You’re Not Immune to Skin Cancer.

I look thinner with a tan.

I look healthier with a tan. 

I feel ugly and pasty. 

I’m sure most of us have said something along these lines at some point, am I right? I’m also confident that some of us have been more proactive than others in regards to chasing the paleness away.

I tan very easily, but for the past four years or so, I’ve pretty much avoided the sun and become a sunscreen Nazi.

In college, I had a pre-cancerous mole removed on the back of my arm. A mole removal that required two “digs.” (Trust me, it looks much uglier in person.)

Last week, I had a follow-up appointment with my dermatologist, as we’ve been tracking a mole on my back. Surprisingly, the mole on my back had not changed, but two other random freckles had.

A freckle on the side of my right hand:

A freckle on my right shin (and, yes, it’s impossible to shave over stitches):

I know these look harmless, but let me tell you, they hurt like a motherfucker.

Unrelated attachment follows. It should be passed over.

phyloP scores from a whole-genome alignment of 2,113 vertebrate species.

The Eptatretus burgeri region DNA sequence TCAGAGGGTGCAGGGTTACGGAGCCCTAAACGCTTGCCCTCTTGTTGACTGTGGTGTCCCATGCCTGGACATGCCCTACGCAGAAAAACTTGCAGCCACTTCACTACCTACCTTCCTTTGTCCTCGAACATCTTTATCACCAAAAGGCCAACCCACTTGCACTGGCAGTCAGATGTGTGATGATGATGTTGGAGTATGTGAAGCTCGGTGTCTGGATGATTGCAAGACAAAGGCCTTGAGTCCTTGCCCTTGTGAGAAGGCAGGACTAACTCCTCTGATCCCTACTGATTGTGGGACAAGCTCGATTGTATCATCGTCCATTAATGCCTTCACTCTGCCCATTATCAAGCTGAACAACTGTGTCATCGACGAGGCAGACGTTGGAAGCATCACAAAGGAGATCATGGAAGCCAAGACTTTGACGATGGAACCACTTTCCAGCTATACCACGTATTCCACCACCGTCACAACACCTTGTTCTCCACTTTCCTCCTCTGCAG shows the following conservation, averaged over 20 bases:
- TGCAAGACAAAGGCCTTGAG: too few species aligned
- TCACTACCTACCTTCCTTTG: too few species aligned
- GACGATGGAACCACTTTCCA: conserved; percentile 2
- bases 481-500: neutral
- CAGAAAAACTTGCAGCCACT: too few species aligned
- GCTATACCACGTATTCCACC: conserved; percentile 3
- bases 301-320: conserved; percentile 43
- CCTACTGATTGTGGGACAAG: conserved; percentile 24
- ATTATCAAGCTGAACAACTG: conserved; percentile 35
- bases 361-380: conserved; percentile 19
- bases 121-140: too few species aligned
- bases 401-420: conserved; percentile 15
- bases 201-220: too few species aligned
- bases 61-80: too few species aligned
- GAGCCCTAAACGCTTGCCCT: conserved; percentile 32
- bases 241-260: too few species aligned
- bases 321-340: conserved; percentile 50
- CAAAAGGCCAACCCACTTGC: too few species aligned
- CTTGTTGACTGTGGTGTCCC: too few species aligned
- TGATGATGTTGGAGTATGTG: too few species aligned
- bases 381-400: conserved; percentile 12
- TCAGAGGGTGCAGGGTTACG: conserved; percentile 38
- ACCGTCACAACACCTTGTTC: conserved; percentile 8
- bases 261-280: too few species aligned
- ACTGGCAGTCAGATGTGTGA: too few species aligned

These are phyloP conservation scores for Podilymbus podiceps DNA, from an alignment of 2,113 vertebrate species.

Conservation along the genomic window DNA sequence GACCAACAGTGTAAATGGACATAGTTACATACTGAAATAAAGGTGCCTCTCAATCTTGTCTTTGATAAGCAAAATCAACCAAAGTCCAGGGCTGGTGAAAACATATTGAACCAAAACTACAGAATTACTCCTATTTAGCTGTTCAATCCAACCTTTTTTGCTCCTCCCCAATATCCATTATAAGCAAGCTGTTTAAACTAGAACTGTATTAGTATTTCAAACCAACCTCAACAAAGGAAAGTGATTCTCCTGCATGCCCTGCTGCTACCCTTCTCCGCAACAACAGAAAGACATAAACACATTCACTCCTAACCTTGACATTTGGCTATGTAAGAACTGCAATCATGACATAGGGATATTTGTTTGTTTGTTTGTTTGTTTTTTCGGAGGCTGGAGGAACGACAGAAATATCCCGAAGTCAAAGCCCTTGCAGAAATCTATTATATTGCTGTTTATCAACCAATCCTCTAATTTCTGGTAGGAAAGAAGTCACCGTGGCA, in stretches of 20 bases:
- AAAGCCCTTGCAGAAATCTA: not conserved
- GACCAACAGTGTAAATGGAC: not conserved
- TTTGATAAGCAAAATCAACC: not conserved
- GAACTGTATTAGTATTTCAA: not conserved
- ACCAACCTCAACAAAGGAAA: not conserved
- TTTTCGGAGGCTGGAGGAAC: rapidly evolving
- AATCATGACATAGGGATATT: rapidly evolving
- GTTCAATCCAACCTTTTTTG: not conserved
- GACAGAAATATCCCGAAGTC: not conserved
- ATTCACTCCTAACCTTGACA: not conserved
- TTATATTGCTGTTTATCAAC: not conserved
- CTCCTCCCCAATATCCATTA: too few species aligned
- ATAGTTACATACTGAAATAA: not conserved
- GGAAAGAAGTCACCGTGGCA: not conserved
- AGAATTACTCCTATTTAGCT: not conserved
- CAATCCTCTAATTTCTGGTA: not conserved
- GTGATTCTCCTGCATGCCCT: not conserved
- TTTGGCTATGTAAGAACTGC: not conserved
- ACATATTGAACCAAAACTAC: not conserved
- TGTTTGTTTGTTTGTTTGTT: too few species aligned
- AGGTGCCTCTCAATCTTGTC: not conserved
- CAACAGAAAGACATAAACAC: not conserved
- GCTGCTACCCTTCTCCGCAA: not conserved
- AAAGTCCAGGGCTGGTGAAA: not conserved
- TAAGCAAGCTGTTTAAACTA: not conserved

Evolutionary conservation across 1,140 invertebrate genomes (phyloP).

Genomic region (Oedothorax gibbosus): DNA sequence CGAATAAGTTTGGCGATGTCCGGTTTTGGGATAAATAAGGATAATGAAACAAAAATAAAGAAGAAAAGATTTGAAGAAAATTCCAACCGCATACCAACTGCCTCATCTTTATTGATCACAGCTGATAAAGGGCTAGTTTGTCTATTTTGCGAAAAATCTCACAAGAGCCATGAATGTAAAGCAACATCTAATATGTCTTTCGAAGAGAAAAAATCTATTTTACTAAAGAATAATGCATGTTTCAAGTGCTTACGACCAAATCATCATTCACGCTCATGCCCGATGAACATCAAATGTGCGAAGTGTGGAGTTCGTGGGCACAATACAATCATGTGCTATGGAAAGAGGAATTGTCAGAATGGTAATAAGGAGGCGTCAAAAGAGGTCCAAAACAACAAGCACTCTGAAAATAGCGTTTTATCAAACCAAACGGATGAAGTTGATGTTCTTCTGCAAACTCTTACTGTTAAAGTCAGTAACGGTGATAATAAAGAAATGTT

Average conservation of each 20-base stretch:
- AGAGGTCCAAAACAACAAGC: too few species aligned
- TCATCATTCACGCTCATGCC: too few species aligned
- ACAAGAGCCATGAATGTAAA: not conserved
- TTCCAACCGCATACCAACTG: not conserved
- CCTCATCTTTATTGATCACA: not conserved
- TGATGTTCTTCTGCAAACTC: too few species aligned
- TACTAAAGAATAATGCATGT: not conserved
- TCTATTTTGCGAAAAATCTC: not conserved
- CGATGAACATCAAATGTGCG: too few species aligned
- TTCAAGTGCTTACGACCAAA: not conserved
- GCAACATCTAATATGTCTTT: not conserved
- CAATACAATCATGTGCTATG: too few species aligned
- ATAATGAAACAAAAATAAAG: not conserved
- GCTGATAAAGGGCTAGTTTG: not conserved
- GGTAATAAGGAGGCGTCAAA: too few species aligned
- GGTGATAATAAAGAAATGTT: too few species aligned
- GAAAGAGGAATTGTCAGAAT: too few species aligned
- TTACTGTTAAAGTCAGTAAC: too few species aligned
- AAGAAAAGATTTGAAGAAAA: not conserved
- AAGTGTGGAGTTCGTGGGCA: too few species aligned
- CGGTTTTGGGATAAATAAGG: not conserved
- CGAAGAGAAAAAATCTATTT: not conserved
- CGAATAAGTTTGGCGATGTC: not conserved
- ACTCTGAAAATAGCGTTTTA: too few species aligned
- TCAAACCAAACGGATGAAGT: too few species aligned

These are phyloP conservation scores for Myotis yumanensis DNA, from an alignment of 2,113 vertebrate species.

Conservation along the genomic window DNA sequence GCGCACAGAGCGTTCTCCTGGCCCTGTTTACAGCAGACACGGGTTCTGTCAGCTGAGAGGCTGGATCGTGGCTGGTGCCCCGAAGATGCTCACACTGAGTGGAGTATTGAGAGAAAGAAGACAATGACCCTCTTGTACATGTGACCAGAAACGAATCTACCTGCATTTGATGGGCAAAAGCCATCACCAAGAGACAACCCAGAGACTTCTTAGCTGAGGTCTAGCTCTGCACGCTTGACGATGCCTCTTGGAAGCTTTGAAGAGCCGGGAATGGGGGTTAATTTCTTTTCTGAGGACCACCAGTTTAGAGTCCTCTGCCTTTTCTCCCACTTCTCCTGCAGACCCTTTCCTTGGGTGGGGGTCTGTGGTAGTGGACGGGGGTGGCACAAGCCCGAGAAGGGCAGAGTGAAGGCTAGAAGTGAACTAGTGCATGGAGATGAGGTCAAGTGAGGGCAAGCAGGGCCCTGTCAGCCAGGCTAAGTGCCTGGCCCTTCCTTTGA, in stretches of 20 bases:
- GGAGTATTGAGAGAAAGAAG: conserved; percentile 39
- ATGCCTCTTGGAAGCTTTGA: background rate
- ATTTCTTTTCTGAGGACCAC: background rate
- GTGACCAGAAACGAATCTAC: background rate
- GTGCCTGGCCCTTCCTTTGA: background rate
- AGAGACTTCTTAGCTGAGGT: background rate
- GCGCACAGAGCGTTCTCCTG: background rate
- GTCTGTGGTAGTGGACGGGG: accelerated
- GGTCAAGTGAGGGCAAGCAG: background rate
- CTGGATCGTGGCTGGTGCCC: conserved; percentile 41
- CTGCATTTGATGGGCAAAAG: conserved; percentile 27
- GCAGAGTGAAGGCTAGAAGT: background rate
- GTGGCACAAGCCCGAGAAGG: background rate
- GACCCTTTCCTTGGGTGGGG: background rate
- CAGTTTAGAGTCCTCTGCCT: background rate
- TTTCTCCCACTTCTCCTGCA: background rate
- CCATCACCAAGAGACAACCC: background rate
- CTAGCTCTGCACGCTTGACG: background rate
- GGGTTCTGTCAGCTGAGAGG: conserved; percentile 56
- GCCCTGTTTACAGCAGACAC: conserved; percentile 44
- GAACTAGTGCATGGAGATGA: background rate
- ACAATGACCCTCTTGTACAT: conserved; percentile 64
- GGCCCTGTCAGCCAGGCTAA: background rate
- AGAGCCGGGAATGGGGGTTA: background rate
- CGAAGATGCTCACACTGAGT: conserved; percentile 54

I understand that it’s easy to think, So what, Colleen? Get your freckles removed and move on. 

The so what is that skin cancer is the most common form of cancer in the United States, and each year there are more new cases of skin cancer than the combined incidence of cancers of the breast, prostate, lung and colon (source).

Not enough for you? Think of the five people you adore.

Got ‘em?

At least one of them will develop skin cancer. 

I know one. And if I wasn’t diligent about seeing my dermatologist regularly, I could be one of them, too. We’re normal, careful girls. We also have ugly scars all over our bodies.

I’m not here to be a Debby Downer, but I am here to slap you around with some truth. You are not immune to skin cancer. You are NOT SMART if you spend time in a tanning bed or lay out in the sun sans sunscreen. Tanning is not worth it. Please, next time you just need that “glow” first consider having stitches in your arms, back, hands, legs, and face.

I assume this post will get more eye-rolls and dismissive waves than anything else, but if this motivates one person to call their dermatologist to schedule a full-body scan, I’ll feel good.

Be safe, be smart!